Editor’s Note: This content was originally created by our team for the City of Vista.
Motivated by a passion for the discovery and exploration of our oceans, oceanographer Yi Chao is on a mission to harness and create sustainable energy for current and future generations. How? Underwater robots.
“Our plan is to power tens of thousands of autonomous robots underwater to collect essential environmental data to protect our oceans and make better economic decisions,” said Chao, Founder and CEO of Seatrec. “We also plan to deploy the first underwater charging stations for these robots.”
Chao and his small team of engineers and scientists recently relocated to Vista from Los Angeles in hopes of not only expanding Seatrec’s technology and footprint, but to also take advantage of the region’s building wave of bluetech companies. We recently caught up with Chao, who took a deep dive into Seatrec’s fascinating technology, along with why being in San Digeo’s North County makes sense for his startup to flourish.
From Seasickness to Success: Nearly three decades ago, Chao set sail so-to-speak on his first oceanographic cruise on a vessel off the coast of Monterey, Calif. At the time, he was a research scientist for NASA’s famous Jet Propulsion Lab (JPL). The goal of that first mission was to measure sea surface salinity to validate the measurements made by his NASA coworkers on a C-140 aircraft. Sadly, however, this was his first and last voyage out to sea due to seasickness (which he still suffers from today).
But, it was not the end of his oceanography career. He decided to focus on computational oceanography, developing computer models to simulate the ocean; and satellite oceanography, launching the first NASA salinity satellite.
“Satellites can only measure the ocean surface. To measure deep into the ocean, we need a fleet of underwater robots,” Chao marveled.
Developing a renewable energy solution to power these robots motivated him to develop the technology at NASA JPL and later on establish his own startup, Seatrec, for commercialization.
Chao formed a team of engineers at NASA JPL to develop the core technology and then the team launched our first commercial product.
“I was inspired by the oceanographic pioneer Henry Stommel, who envisioned a network of floats powered by the sea,” he said. “Stommel inspired an entire generation of oceanographers to find a method to provide subsurface ocean data on a scale and frequency similar to what weather balloons did for the earth’s atmosphere. The bottleneck for this scale of ocean observation has always been power. Seatrec’s mission is to continue the quest by generating power from the infinite source of renewable thermal energy in the ocean.”
How it Works: Seatrec’s energy harvesting technology works by using phase change materials (PCMs) to convert the energy associated with the naturally occurring temperature differential in the ocean into electricity. Seatrec designs and manufactures energy harvesting solutions to power underwater drones to extend mission life and optimize data capture in the most eco-friendly manner possible.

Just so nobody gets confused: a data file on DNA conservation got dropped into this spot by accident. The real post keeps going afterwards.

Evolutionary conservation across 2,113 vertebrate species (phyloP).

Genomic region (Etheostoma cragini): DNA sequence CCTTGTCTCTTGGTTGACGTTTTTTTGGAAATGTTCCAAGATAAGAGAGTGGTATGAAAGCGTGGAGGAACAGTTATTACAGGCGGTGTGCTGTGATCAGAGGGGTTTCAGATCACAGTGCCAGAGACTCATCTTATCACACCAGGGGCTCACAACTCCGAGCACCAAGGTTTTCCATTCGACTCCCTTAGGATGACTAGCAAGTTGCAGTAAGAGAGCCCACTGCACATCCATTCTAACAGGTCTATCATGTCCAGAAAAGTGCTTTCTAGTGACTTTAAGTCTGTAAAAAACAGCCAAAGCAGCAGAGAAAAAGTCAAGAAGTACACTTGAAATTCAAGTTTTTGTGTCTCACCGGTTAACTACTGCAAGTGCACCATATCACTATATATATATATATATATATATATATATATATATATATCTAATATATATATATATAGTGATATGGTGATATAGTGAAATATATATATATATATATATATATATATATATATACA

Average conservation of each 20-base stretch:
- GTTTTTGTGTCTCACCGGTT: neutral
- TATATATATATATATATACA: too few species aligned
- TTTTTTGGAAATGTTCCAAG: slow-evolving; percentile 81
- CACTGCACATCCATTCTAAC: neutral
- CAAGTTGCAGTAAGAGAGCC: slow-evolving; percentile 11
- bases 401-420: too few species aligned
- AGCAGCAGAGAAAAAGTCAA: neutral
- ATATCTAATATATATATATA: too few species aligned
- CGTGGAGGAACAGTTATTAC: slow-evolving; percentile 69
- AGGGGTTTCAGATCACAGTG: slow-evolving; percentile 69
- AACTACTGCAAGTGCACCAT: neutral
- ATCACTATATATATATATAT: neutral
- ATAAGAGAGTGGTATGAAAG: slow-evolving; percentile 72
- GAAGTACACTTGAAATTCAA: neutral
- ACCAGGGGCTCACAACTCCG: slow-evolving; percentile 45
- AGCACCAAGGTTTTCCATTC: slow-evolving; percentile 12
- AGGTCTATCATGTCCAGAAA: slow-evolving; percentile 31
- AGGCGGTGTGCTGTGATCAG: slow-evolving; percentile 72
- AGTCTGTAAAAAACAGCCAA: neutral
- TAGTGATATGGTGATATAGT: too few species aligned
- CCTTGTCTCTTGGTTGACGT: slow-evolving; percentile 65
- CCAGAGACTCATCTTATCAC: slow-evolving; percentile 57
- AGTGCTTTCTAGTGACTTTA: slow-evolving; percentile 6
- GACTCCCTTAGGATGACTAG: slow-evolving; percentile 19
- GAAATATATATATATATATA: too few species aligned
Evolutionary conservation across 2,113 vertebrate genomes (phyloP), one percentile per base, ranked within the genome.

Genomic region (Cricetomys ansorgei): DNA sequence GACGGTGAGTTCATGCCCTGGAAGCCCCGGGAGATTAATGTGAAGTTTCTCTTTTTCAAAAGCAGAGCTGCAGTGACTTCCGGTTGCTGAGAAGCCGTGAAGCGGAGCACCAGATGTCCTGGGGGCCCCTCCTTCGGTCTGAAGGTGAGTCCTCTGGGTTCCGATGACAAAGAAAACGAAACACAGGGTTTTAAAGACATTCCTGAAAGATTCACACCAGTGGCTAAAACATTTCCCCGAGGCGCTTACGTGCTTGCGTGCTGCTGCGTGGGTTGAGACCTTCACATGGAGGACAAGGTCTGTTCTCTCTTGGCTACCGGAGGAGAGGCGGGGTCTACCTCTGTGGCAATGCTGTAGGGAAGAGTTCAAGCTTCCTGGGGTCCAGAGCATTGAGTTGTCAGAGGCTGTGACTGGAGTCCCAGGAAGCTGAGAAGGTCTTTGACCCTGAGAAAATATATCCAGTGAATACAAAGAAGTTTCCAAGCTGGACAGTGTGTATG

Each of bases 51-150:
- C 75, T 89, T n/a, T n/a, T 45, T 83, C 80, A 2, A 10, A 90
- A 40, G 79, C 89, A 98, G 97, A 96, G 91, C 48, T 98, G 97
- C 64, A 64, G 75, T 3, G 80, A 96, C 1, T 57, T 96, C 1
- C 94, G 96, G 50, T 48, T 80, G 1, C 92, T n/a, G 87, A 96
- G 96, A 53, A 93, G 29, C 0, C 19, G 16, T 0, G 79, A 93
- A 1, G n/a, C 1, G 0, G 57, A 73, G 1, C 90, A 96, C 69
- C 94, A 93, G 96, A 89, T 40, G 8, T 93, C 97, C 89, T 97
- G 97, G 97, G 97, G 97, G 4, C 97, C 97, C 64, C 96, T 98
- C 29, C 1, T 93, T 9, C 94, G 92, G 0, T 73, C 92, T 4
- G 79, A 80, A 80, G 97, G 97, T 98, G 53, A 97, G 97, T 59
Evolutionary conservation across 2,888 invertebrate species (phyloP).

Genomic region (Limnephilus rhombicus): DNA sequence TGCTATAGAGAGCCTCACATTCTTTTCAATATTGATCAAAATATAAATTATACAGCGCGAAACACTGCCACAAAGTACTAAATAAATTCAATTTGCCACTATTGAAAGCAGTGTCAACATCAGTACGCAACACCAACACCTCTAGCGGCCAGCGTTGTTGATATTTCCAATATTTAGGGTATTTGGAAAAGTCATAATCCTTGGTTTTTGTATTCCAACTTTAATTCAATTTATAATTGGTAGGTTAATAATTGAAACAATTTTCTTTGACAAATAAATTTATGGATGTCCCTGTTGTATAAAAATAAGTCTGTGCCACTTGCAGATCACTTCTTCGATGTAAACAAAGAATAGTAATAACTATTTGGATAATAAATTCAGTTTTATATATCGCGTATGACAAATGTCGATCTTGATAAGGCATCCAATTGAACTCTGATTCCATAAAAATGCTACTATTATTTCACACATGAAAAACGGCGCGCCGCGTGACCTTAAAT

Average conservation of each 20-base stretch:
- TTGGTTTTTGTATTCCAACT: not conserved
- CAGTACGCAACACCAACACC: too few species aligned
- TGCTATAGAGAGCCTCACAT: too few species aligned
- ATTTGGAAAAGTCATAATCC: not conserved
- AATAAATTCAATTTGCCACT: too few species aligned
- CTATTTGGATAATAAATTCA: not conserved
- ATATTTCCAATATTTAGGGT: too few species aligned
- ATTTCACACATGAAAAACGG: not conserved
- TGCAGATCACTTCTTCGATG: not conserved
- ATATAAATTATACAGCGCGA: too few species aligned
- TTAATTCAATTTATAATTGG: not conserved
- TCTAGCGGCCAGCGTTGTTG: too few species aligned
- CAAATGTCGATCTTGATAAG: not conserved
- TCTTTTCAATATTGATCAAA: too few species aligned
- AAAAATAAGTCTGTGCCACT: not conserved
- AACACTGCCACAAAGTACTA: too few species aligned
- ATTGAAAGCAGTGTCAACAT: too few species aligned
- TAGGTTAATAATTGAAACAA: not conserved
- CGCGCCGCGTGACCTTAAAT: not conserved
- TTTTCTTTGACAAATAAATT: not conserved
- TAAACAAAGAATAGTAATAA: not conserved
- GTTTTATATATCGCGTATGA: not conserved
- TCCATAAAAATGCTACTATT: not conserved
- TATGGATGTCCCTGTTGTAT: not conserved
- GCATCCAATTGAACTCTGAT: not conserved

In 2020, Seatrec took the top award in the Department of Energy’s Powering the Blue Economy Ocean Observing Prize for its revolutionary work in creating a green energy solution for persistent ocean observation to power profiling floats and underwater gliders. Competitors were asked to submit novel concepts and ideas to integrate ocean observing sensors and platforms with marine energy systems.
Sea Solutions: Seatrec is also seeking other applications for its technology.
“Several areas would benefit tremendously from a clean power solution,” Chao said. “Seatrec is developing an underwater charging station for drones in collaboration with Northrop Grumman. Additionally, we’re currently exploring applications in aquaculture – offshore seaweed farming, optimizing shipping routes, and predicting hurricanes.”
Sea Bots: By the end of the decade, Seatrec’s goal is to map the gaps in its current world seafloor measurements.
“Seatrec’s technology will power robots, drones, and sensors measuring subsurface ocean data with the energy extracted from the ocean’s infinite source of thermal energy. As we often say, by the ocean, for the ocean,” Chao said.
Eco Sensors: Most renewable energy sources are at the ocean surface, including solar, wind, and wave. Seatrec is the only subsurface solution, Chao said. Today’s underwater sensors mostly rely on batteries that have a limited lifetime and fall to the bottom of the ocean, creating potentially harmful environmental issues. Seatrec’s technology, he said, provides an eco-friendly way to extend the sensor life indefinitely and dramatically reduce the cost of data collection underwater.
“There is significant potential to apply Seatrec’s technology to seaweed farming offshore to use multiple renewable energy sources instead of diesel energy to produce healthy food and clean biofuel, and remove carbon dioxide from the atmosphere to combat climate change,” he said.
Partners: Seatrec is currently working with academic institutions, such as Rutgers University; government agencies including NOAA, the DoD/Navy, and Defense Advanced Research Projects Agency (DARPA); philanthropic organizations such as Schmidt Family Foundation; and industry giants like Northrop Grumman to further expand its technology.
Company Growth: Chao started Seatrec as the sole founder, and now the startup has eight employees and half a dozen contracting consultants. Currently, Seatrec has three full-time positions open for electrical, mechanical, and product engineers in its new 4,000 square-foot facility in the Vista Business Park. The facility includes open warehouse space, a 16-foot ceiling to fit and hoist water tanks, a rolling door, and a loading dock.